Wednesday, May 27, 2009

Weekly Gospel Meditation

by Kristin Berkey-Abbott

The readings for Sunday, May 31, 2009, Pentecost:

First Reading: Acts 2:1-21

First Reading (Alt.): Ezekiel 37:1-14

Psalm: Psalm 104:25-35, 37 (Psalm 104:24-34, 35b NRSV)

Second Reading: Romans 8:22-27

Second Reading (Alt.): Acts 2:1-21

Gospel: John 15:26-27; 16:4b-15

This Sunday we celebrate Pentecost, the event that sets into motion the events that will form the church as we know it. In mainline churches, Pentecost often gets overlooked. It doesn't have the gift giving potential of other holidays; it doesn't have any special candies or foods (although I see lots of potential here--flame shaped chocolates, anyone?). But I think the real reason that Pentecost has gotten the short shrift is that the events of Pentecost make many of us nervous.

Speaking in languages we don't ourselves understand? Evangelizing to strangers? No wonder we don't spend much time contemplating the meanings of Pentecost for modern life.

But maybe we should. Many North Americans are members of a church that is in clear crisis. Some of these crises explode on the national stage, like the wrenching scenes from Episcopalian churches who decide they'd rather be part of African episcopates than to continue to work with American bishops.

And even if our ELCA manages to avoid schism, it's hard to deny that many mainline churches are institutions in trouble. We face declining membership, declining donations. It's unclear how long many individual churches can keep limping along.

If we let the Holy Spirit loose in our home churches, what might happen? If we trusted in the transforming power of God, what changes might we see, both in our individual lives and in the lives of our church bodies?

Perhaps it is time for another Pentecost, for the next Reformation. Maybe the way we've been doing church is unsustainable. Which leaves us with a burning question: what will the future look like?

Some people would tell you that the next Reformation is underway. In her slim book, The Great Emergence: How Christianity is Changing and Why, Phyllis Tickle explains how we've come to the point of another great Reformation, and she draws a compelling picture of the various ways the Church will look when we're done. Some people are excited, as they point to a number of churches, both mainline and experimental, who are thriving. For an inspirational read, turn to Diana Butler Bass's book Christianity for the Rest of Us: How the Neighborhood Church is Transforming the Faith.

Of course, there's a darker side. We are about to move into a time period where there are more Christians in developing parts of the world, like Latin America and African nations, than in the previous power centers, like the United States and Europe. No one has chronicled the changes already underway better than Philip Jenkins in The Next Christendom: The Coming of Global Christianity.

Let's leave the larger questions of the larger institutional church to the Bishops and other higher-ups who get paid to ponder these things. Let's think about our individual lives and our church home. What do you need to nourish yourself spiritually? How does Trinity provide that nourishment? In what ways could Trinity become even more of a blessing in your life? And here's a tougher question: how could Trinity be a blessing for the larger community in ways that we're not even thinking about right now? Think about a religious community that can fulfill a variety of missions. What would that community look like? What would Trinity look like, if we became that transforming wind?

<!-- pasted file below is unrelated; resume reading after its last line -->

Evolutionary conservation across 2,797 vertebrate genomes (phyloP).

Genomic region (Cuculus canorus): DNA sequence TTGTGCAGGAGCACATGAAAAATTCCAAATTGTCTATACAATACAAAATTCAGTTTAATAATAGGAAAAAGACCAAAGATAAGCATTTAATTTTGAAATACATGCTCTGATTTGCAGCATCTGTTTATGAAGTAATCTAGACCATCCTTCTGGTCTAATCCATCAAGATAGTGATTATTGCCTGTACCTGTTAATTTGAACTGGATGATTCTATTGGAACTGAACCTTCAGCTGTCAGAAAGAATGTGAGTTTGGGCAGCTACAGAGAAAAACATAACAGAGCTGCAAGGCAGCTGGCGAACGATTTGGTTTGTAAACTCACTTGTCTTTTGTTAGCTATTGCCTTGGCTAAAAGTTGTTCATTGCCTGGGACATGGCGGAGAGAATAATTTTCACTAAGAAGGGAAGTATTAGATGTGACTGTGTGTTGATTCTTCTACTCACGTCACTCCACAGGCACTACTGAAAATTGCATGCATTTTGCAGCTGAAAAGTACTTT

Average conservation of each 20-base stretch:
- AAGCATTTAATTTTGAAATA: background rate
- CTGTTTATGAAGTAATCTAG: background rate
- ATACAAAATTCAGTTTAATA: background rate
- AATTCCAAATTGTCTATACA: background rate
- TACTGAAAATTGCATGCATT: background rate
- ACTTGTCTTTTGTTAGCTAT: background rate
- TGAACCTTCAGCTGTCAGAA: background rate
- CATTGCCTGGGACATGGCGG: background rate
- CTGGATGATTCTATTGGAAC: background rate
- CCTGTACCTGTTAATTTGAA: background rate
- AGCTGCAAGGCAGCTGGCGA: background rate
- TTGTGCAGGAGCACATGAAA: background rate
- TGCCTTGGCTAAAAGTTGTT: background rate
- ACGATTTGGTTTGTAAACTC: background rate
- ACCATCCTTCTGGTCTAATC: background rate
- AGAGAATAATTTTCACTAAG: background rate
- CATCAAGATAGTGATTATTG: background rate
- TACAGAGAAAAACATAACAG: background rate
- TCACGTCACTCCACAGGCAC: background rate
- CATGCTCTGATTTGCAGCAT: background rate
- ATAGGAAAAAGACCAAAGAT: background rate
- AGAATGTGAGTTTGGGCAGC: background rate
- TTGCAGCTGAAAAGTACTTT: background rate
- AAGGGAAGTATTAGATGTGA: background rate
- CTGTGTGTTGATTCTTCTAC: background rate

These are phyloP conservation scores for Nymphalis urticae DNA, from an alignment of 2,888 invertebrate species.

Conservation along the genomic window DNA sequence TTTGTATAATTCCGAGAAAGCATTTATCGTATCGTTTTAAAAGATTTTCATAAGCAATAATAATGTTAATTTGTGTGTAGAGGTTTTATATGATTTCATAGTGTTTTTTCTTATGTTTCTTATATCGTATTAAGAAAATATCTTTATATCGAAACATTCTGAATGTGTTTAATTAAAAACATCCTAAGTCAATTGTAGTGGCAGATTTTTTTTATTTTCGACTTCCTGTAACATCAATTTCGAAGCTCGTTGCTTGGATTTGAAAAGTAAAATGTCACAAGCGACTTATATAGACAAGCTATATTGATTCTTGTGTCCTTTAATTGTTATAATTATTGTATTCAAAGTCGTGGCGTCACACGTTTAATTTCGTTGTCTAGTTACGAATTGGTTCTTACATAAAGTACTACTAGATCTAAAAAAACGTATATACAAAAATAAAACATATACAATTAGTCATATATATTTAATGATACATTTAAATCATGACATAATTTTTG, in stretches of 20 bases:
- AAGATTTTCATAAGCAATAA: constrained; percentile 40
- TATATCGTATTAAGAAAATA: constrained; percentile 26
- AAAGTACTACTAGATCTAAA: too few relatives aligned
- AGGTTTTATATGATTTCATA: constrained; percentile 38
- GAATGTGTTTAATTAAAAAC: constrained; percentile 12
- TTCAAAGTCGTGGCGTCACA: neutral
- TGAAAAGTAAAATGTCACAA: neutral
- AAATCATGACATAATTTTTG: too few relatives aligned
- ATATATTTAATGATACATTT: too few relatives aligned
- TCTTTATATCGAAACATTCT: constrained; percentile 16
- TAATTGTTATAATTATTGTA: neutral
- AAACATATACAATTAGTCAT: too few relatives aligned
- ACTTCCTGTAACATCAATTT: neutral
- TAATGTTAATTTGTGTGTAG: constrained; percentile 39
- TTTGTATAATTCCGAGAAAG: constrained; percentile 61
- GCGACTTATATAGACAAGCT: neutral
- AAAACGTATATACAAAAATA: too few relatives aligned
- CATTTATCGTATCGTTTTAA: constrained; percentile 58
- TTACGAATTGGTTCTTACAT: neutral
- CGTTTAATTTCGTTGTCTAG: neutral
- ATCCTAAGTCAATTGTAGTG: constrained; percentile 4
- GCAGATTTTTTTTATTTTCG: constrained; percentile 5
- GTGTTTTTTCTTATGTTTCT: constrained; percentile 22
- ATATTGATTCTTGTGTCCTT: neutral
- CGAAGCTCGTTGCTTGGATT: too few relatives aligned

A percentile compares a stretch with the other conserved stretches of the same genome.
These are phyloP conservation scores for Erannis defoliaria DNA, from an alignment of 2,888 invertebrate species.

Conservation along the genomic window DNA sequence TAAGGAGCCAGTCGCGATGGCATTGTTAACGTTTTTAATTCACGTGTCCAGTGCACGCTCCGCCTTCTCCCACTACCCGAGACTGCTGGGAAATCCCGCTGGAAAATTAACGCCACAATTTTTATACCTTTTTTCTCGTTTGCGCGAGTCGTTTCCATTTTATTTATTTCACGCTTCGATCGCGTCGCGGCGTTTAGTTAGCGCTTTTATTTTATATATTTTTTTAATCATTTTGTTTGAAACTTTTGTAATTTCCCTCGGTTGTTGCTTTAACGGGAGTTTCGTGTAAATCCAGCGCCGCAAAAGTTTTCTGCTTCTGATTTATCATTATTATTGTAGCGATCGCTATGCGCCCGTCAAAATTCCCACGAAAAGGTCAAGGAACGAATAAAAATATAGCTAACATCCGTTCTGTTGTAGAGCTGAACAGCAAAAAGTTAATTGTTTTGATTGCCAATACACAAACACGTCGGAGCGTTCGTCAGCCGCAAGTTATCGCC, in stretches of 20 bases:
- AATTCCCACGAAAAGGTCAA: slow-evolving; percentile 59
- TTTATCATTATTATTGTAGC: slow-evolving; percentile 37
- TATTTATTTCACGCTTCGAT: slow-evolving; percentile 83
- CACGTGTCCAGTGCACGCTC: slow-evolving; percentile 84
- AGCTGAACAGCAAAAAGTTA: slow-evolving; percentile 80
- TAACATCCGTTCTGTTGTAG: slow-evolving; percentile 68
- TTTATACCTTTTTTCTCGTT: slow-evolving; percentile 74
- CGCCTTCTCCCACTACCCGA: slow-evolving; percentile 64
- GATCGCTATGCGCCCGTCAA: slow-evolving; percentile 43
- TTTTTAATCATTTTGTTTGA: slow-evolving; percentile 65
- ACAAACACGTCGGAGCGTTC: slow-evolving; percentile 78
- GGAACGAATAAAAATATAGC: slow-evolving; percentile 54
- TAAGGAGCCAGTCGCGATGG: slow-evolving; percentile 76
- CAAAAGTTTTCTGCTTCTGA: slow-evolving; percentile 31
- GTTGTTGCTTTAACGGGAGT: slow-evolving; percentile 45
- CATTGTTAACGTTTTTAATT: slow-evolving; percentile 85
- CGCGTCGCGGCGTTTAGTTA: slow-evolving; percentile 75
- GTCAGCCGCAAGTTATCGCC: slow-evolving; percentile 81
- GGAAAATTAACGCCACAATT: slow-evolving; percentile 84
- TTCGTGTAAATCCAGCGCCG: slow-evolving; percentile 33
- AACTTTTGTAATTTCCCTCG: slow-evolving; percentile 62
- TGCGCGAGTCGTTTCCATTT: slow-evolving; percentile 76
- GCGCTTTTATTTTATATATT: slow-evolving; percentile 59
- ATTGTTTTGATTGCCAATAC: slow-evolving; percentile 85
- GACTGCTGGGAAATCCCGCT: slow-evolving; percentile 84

What would your role be in such a community? How can you be part of its creation? How can we go from a vision to a reality? Pentecost is the time for dreaming daring visions--and then going out to bring them into being.

Saturday, May 23, 2009

The Last of our Three Classes on the Holy Spirit and "Holey" Bread
We study Acts Chapter Two
and learn about making
Home-made bagels
"Everything" bagels to sample!

Wednesday, May 20, 2009

Meditation on This Week's Gospel

By Kristin Berkey-Abbott

The readings for Sunday, May 24, 2009:

First Reading: Acts 1:15-17, 21-26

Psalm: Psalm 1

Second Reading: 1 John 5:9-13

Gospel: John 17:6-19

Parts of the Christian world will celebrate Ascension Day this Sunday, the one before Pentecost. The reading for today comes before the Crucifixion story in John, but it still makes a good Ascension Day text.

Here is the paradox of our Gospel Good News. The Kingdom of God is both here, now, already, but it is also not yet fulfilled. Those two conditions seem impossible to reconcile, impossible to live with both conditions in our head--and yet, it is what we are called to do.

But how?

The words of Jesus point the way. We are to be in the world, yet not of the world (the Gospel of John is quite mystical in places--the reading for this Sunday is one of those places). That seems complicated as well, another paradox, impossible to be both things.

In some ways, it is. But in this passage, Jesus reminds us that we are sanctified consecrated, and sent out into the world. The not yet message of the Gospel reminds us that we have work to do (the ELCA motto also speaks to this: God's Work, Our Hands). And this Gospel passage reminds us of the stakes: Jesus prays that we will be protected from the evil one.

In many ways, our most basic task is to confront evil. Everything we do, everything we create, needs to be a challenge to evil. We are not to go through the world with our business as usual selves. We are not to have a self that we bring out on Sundays, in church, and our week day self, and our Saturday self. Our task is to live an integrated life, a life that lets the light of the Good News shine through us and our actions.

So, it's all still a bit abstract? That's the beauty of our religion. We worship a God who came to model life's potential for us. Whenever we're confused, we might ask ourselves how Jesus would handle things.